Edinburgh, Fife & East Scotland

Council demands housing repair bills 'must' be paid

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Media captionEdinburgh City Council publishes a report into how it handles housing repairs after a scandal led to 18 members of staff being suspended

Edinburgh City Council will continue to demand payment from hundreds of cases which claim to be part of a council housing repair fraud, it has confirmed.

Homeowners will still be asked to settle their bills despite 513 disputes over alleged bribery, overcharging, and unnecessary and poor quality work.

About 18 council staff have been suspended since the allegations were made almost a year ago.

It follows a report which recommends each case is reviewed individually.

The interim report is due to be considered by councillors next week.

The council has pledged to clear up the complaints within 18 months.

An Edinburgh City Council spokesman said: "Where work carried out under the statutory notice system has already been invoiced, or is complete and about to be invoiced, we will continue to seek to recover the costs.

"This approach will apply to all works whether under investigation following a complaint or not.

"We are satisfied that, although the initial investigations indicate that some works should be looked at in more detail, it is proportionate overall for us to continue seeking costs.

"However, we will address the issue on a case-by-case basis, and will consider if any exceptional circumstances apply."

Final bill

The report comes after the council investigated a sample of 33 properties, covering a range of works, building types and contractors.

On the basis of those checks, it found that all the complaints which had been received should be investigated.

Under the statutory notice system, Edinburgh City Council can intervene to organise repair work on private properties when the owners of shared buildings cannot reach agreement.

It is the only city in the UK where council surveyors can arrange the work through approved contractors and recoup the cash from owners.

The local authority also receives 15% of the final bill.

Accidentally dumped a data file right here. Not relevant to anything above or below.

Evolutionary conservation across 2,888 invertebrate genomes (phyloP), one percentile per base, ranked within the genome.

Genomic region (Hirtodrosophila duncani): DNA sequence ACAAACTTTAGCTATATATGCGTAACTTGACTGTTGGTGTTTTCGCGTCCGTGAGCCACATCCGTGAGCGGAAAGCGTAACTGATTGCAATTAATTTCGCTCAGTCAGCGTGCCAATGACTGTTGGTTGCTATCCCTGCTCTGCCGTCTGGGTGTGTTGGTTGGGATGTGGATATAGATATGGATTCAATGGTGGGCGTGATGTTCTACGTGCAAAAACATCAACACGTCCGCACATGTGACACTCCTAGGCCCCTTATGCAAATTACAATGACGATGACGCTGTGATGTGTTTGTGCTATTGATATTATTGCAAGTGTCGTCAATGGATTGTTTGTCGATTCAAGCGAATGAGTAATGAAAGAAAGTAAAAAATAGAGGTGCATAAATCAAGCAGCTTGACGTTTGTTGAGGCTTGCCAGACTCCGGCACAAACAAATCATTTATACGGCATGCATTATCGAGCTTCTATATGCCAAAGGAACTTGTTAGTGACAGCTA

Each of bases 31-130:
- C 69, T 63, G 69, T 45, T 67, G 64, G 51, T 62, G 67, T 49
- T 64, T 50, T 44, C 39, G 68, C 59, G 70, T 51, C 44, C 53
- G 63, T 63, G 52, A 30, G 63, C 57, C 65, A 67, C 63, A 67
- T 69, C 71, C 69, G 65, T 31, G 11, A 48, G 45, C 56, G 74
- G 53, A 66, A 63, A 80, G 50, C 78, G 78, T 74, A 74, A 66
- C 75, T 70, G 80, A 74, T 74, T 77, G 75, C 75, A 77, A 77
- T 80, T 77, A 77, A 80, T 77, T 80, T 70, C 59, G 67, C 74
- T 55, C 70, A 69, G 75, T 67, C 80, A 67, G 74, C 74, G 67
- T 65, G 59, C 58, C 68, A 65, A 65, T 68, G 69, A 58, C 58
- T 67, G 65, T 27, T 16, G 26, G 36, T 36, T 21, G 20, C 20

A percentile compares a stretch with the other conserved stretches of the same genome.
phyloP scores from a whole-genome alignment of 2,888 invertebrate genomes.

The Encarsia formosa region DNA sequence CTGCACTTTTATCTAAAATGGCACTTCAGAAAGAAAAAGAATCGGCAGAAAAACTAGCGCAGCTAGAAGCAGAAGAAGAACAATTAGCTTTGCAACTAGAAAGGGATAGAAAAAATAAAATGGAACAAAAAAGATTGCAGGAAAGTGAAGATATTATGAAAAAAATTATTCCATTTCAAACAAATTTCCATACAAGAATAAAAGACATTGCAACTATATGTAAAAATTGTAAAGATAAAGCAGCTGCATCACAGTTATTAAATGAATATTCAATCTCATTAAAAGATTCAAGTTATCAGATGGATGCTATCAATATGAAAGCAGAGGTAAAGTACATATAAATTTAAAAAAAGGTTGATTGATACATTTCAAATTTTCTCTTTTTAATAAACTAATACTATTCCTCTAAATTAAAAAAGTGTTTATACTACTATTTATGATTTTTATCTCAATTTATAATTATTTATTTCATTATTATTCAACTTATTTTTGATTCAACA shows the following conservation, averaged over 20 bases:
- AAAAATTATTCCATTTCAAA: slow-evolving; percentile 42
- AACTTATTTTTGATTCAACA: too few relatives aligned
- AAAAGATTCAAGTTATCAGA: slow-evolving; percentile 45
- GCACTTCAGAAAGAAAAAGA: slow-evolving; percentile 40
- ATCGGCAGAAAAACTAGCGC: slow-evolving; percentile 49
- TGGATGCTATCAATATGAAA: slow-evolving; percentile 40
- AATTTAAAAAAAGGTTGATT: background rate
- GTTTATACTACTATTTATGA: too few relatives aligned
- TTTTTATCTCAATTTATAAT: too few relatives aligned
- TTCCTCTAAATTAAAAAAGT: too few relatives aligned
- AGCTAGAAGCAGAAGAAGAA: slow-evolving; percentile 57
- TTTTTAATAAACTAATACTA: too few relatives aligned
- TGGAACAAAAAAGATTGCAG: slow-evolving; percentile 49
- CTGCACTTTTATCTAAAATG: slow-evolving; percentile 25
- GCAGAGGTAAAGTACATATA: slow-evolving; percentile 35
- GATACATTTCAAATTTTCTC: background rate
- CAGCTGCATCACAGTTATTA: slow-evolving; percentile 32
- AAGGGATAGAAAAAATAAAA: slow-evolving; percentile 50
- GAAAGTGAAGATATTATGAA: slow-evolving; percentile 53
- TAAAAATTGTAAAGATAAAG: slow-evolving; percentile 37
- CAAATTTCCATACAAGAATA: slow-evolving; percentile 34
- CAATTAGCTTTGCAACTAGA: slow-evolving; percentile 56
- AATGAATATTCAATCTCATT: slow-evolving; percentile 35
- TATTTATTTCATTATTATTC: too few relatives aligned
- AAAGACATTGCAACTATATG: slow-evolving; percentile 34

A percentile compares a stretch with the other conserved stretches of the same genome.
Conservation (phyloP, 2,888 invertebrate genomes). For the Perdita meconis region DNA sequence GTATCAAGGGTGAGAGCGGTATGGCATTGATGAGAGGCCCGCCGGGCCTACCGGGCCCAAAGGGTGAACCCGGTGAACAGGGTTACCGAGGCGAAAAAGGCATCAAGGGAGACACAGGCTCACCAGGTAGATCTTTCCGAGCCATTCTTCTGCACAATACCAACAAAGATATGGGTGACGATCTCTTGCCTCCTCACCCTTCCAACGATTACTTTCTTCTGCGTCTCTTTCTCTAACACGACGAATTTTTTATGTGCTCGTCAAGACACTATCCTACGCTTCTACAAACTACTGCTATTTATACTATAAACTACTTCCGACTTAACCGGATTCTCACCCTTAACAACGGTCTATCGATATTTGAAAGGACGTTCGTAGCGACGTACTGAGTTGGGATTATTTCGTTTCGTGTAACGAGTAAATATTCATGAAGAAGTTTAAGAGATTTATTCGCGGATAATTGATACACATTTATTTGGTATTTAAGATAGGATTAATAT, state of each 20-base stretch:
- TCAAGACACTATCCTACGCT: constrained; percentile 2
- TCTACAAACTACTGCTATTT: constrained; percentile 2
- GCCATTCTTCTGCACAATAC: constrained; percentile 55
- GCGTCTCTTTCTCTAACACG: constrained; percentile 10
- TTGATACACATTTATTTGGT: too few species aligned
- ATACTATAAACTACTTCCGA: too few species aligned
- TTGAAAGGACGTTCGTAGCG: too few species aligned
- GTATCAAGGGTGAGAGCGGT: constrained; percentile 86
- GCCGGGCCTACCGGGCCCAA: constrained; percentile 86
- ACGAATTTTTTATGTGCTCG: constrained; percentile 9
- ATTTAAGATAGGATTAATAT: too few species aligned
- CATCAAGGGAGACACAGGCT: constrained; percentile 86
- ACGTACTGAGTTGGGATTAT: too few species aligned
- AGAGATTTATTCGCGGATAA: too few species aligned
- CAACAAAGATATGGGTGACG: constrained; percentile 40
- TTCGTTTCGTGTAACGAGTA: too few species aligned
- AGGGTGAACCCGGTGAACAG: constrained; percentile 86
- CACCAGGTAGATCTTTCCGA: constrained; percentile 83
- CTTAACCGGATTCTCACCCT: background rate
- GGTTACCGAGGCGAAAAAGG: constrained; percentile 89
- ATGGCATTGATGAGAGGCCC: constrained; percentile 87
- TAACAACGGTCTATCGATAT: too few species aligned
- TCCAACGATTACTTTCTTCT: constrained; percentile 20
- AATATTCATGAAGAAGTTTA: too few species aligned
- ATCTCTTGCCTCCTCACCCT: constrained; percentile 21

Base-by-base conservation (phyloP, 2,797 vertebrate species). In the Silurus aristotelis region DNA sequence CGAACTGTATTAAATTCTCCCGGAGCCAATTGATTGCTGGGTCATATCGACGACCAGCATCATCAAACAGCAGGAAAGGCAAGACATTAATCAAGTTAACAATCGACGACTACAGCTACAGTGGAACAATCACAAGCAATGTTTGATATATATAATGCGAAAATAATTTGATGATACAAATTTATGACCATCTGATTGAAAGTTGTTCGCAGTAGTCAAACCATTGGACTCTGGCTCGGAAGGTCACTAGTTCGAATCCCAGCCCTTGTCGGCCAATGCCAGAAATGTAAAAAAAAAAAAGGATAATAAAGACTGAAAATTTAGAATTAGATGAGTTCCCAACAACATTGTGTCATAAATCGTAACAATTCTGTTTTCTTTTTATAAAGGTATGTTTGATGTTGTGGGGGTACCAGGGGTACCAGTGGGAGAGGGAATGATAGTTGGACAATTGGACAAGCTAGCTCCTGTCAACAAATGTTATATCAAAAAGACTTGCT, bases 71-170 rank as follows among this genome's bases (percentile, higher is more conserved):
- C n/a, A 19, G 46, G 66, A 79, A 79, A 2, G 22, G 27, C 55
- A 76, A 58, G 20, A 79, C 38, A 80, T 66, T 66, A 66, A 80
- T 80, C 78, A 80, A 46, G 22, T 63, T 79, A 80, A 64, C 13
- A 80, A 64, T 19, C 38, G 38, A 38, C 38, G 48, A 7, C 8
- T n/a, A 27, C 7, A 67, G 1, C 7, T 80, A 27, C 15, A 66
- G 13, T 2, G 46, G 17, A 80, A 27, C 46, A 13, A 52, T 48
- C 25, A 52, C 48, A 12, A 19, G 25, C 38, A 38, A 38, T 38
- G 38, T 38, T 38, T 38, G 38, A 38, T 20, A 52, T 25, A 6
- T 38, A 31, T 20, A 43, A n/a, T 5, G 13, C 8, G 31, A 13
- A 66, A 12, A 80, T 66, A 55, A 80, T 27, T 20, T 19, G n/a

The value of statutory notices issued by council surveyors has increased dramatically in recent years, from £9.2m in 2005 to more than £30m in 2010.

Edinburgh City Council has received 513 complaints over statutory housing repairs in the capital about concerns with costs, workmanship, unnecessary work, poor communication and poor management.

The allegations made against Edinburgh City Council staff have led to all non-emergency work being stopped pending two investigations.

An independent investigation by Deloitte, ordered by the council, is currently under way.

And the fraud unit at Lothian and Borders Police is also investigating the council's property conservation department, which deals with statutory notices.

The council's latest report into the statutory notice repairs process recommends creating a dedicated team of surveyors and a review panel to resolve outstanding complaints.

Public's confidence

The council said "where appropriate", disciplinary hearings would be held, but investigations were continuing.

Phil Wheeler, Edinburgh City Council's convener of the finance and resources committee, said: "Carrying out further investigations is a welcome proposal and I hope it underlines to the public how seriously the council is taking this issue.

"However, we also need to look again at introducing arrangements to ensure essential work is carried out appropriately.

"The city needs housing of an excellent standard, and we also need to see that the public and our built heritage are safeguarded."

Mark Turley, director of services for communities, added: "This is a thorough and painstaking investigation.

"We will review the specific circumstances of all complaints and try to remedy these.

"The approach we are taking aims to be open and inclusive, which is essential for both resolving the issues raised and moving the service forward in a way that regains the public's confidence."

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